The Government and the DVLA have been criticised for not doing enough to combat road tax evasion, which is costing hundreds of millions of pounds each year.
Edward Leigh, chairman of the House of Commons Committee of Public Accounts, said: 'The Department for Transport (DfT) and the DVLA are losing ground in their fight against VED evasion, and the DVLA's performance in tackling persistent evaders of road tax has been poor.'
The evasion rate jumped from 3.6% in 2005-6 to 5% in 2006-7, which now represents a cost of 214 million a year.
Motorcycle VED evasion rife
The DVLA was deeply criticised, particularly for failing to do enough on road tax evasion among motorcyclists.
'Nearly 40% of motorcycles are now unlicenced,' said Leigh. 'If the DVLA's enforcement regime is not to be a complete laughing stock, then the agency and the department must make the most of new powers to enforce VED off public roads - and strongly consider more severe measures such as impounding unlicenced motorcycles.'
DVLA and DfT 'must work harder'
The committee also said that the DVLA and the DfT must work more with the police and local authorities to tackle offenders on the road, rather than just using paper records. It also said that using new technology to detect evaders should be 'vigorously pursued'.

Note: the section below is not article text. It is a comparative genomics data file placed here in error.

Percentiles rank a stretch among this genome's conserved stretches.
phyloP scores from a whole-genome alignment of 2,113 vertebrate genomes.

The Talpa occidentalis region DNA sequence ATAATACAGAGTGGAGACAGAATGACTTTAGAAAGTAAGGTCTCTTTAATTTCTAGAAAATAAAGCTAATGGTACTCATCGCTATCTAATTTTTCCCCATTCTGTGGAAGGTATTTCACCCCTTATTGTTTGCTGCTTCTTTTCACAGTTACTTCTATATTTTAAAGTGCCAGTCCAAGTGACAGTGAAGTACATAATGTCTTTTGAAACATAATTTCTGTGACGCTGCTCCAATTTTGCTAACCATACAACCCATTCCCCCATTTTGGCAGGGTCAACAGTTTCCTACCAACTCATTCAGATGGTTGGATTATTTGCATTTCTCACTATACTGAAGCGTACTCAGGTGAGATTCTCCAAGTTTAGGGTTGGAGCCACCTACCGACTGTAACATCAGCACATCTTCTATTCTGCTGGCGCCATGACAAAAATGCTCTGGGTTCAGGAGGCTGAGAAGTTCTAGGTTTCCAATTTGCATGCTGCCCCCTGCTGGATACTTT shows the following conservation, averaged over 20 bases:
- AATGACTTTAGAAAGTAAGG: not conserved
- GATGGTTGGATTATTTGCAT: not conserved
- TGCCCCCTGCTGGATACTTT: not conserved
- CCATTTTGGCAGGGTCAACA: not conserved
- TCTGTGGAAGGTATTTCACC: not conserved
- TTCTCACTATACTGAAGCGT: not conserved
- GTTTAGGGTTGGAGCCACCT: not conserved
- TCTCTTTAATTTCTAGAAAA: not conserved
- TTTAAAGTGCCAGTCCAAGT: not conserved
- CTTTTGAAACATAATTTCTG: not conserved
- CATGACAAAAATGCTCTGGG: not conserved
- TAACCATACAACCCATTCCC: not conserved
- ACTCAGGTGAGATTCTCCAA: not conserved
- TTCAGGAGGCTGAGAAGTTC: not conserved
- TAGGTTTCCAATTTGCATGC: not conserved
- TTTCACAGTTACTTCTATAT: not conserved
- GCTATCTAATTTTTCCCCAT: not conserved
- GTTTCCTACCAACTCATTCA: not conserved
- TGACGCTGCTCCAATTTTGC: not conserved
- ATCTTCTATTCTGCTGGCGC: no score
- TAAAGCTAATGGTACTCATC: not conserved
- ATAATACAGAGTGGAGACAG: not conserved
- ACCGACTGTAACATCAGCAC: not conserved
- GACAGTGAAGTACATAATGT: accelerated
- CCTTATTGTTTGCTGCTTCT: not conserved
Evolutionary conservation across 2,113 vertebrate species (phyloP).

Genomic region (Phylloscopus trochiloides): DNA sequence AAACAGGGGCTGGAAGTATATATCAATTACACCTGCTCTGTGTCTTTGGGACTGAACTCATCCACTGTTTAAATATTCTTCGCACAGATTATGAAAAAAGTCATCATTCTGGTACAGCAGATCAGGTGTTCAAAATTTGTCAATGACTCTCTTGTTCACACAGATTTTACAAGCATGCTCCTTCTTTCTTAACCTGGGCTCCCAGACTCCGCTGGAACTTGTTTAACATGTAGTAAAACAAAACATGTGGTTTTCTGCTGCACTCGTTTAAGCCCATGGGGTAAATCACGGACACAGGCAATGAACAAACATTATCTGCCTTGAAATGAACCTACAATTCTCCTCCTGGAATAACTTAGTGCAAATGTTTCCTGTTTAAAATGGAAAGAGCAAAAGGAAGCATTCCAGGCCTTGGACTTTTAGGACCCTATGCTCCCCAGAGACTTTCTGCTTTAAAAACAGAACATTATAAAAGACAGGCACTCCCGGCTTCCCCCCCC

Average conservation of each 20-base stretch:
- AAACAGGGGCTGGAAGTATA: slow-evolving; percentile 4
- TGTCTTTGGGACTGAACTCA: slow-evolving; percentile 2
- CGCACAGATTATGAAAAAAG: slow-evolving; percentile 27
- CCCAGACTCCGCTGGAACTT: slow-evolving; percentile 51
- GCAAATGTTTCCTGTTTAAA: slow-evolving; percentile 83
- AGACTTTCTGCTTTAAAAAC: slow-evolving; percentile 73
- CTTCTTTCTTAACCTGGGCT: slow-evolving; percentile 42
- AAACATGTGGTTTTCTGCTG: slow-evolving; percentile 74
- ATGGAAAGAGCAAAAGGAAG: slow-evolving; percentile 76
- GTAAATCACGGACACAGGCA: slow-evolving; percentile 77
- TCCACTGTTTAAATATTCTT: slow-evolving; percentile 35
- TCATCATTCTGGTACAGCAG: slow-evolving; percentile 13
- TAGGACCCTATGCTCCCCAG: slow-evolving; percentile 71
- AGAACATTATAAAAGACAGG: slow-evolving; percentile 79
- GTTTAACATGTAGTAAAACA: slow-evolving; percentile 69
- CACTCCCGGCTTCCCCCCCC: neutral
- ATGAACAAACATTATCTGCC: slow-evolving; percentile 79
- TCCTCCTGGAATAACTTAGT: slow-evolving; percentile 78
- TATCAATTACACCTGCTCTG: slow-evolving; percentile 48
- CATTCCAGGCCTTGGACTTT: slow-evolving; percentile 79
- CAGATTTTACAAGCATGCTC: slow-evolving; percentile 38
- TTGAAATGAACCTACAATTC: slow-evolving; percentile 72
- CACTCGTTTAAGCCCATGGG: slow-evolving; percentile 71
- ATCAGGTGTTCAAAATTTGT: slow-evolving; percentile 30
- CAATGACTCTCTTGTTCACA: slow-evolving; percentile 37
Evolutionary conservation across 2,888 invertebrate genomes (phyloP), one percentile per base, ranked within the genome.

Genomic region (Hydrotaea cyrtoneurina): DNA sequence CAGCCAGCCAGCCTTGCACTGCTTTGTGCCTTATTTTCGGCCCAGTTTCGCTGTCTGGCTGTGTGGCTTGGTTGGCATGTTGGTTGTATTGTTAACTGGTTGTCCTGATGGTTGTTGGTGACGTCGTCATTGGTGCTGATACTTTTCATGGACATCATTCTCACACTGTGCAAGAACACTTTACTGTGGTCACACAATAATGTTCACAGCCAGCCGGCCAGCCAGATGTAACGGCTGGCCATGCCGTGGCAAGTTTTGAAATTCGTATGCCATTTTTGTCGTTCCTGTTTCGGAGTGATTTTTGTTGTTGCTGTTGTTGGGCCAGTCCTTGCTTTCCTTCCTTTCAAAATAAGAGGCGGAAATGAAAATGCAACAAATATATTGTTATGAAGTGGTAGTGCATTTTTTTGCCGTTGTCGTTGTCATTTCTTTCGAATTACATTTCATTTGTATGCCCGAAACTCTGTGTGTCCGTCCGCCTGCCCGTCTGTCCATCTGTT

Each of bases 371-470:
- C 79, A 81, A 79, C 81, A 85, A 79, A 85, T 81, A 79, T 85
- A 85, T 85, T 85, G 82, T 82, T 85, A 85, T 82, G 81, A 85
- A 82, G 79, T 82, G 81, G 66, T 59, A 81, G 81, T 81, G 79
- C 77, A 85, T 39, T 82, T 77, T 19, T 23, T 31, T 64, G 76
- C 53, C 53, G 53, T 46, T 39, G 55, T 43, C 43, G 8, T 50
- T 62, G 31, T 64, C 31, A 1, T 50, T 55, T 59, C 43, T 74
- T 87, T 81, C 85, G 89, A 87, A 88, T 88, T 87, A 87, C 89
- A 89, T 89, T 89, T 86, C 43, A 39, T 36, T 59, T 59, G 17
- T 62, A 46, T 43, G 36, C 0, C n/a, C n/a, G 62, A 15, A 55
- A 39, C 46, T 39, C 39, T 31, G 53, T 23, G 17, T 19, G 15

'The alternative is an ever-increasing belief among road users that the evasion of road tax is a low-risk priority,' Leigh said.
There was also a call to close a loophole which means that motorists who delay renewing their road tax could avoid paying one month's worth of road tax without being sent a penalty notice. 'This loophole should never have been allowed to exist,' said Leigh.
Reaction to the Committee's findings
Sheila Ranger of the RAC Foundation said: 'VED evasion isn't just about money. Motorists driving without tax are also more likely to be driving without insurance and an MoT certificate. Responsible motorists aren't just picking up the tab for evaders, they are also being put at risk by them.'
She also added: 'Enforcing only from the computer record increases the risk of people dropping out of the system completely and joining the motoring underclass.
'The Government needs to boost the number of traffic police carrying out on-the-road crackdowns, so that the motoring underclass and hard-core tax dodgers are the ones feeling the pressure, not the law-abiding motorist.